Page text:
Write a program to convert positive integers into Roman numbers. Assume that the numbers to be converted is less than 5000. The rule for constructing a Roman number is assumed to be as follows. In Roman number system, i is the symbol for 1, v for 5, x for 10, l for 50, c for 100, d for 500 and m for 1000. Symbols with larger values usually appear before symbols with smaller values. The value of a Roman number is, in general, the sum of the values of the symbols. For example, ii is 2, viii is 8. However, if a symbol with smaller value appears before a symbol with larger value, the value of these two symbols is the difference of the two values. For example, iv is 4, ix is 9, and lix is 59. Note that no four consecutive symbols in the Roman number can be the same. For example, iv, but not iiii, is the Roman number 4. The Roman numbers constructed in this way may not be unique. For example, both mcmxc and mxm are valid for 1990. Although the roman number generated by your program need not be the shortest one, never use vv for 10, ll for 100, dd for 1000, or vvv for 15, etc.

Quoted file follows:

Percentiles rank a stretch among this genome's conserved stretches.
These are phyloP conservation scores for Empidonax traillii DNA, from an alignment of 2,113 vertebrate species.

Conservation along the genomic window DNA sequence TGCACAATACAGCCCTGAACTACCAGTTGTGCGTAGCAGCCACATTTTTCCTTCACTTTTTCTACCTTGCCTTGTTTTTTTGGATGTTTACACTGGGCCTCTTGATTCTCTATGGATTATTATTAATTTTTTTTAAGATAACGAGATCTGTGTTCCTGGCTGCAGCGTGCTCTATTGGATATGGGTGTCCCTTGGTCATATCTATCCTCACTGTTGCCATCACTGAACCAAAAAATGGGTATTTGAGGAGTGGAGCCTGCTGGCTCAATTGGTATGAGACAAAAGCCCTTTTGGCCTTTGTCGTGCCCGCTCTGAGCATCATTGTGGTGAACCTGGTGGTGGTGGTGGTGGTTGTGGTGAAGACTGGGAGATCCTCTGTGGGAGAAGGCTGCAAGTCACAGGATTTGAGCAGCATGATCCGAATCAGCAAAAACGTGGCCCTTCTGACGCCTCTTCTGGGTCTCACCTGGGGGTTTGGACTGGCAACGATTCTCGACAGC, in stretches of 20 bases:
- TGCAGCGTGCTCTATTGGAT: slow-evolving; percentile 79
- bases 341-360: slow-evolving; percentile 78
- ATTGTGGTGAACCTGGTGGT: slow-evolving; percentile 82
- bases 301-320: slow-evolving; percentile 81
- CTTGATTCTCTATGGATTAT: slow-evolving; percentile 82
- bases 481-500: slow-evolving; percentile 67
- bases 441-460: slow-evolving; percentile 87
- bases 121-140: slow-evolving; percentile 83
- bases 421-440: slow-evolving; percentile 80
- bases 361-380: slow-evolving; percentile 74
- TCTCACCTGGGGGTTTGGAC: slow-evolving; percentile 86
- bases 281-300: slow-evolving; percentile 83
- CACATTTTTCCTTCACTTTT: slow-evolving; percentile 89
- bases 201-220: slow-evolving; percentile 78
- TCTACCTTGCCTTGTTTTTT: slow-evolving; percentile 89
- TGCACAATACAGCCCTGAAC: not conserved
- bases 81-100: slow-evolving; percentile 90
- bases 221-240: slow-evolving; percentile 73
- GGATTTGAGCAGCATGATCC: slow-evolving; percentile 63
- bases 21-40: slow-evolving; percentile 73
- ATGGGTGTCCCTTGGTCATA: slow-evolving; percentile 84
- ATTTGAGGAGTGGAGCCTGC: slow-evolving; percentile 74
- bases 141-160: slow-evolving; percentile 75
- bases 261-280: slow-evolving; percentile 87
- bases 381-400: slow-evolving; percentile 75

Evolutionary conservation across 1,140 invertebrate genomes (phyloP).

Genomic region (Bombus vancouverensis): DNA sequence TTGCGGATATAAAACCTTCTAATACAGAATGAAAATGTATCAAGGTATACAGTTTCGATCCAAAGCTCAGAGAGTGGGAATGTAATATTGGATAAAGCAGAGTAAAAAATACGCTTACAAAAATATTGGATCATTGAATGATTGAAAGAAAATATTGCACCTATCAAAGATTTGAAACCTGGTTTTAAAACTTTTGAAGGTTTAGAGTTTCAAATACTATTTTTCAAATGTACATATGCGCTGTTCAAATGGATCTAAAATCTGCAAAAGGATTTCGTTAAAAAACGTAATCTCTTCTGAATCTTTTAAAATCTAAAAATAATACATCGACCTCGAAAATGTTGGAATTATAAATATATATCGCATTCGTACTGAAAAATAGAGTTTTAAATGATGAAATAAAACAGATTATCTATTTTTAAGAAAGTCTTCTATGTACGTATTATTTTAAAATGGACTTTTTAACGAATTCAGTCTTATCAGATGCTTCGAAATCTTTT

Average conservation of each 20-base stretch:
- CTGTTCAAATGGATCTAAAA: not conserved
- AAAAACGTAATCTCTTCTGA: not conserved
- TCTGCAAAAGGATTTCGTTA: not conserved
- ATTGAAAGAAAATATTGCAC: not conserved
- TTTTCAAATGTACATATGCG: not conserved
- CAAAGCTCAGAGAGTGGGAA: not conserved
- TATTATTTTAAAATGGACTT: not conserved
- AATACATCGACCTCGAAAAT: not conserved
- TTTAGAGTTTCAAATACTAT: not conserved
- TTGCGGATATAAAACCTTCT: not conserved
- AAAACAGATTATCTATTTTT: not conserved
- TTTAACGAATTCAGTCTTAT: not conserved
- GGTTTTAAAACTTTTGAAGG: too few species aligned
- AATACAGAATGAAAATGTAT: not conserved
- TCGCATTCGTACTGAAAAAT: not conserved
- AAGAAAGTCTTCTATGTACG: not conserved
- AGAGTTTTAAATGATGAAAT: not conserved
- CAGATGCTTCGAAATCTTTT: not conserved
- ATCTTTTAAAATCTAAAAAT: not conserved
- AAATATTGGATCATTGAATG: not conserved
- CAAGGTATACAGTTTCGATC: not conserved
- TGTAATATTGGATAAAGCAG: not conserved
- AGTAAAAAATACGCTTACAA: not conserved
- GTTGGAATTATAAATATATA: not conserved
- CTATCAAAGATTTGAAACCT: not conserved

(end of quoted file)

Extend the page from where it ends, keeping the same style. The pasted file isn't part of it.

The input data is stored in a file. Each record of the input file contains one positive integer x. You may assume that x is less than 5000.
For each number of the input file, print the number in decimal and its Roman form.
The Twentieth Annual International Collegiate Programming Contest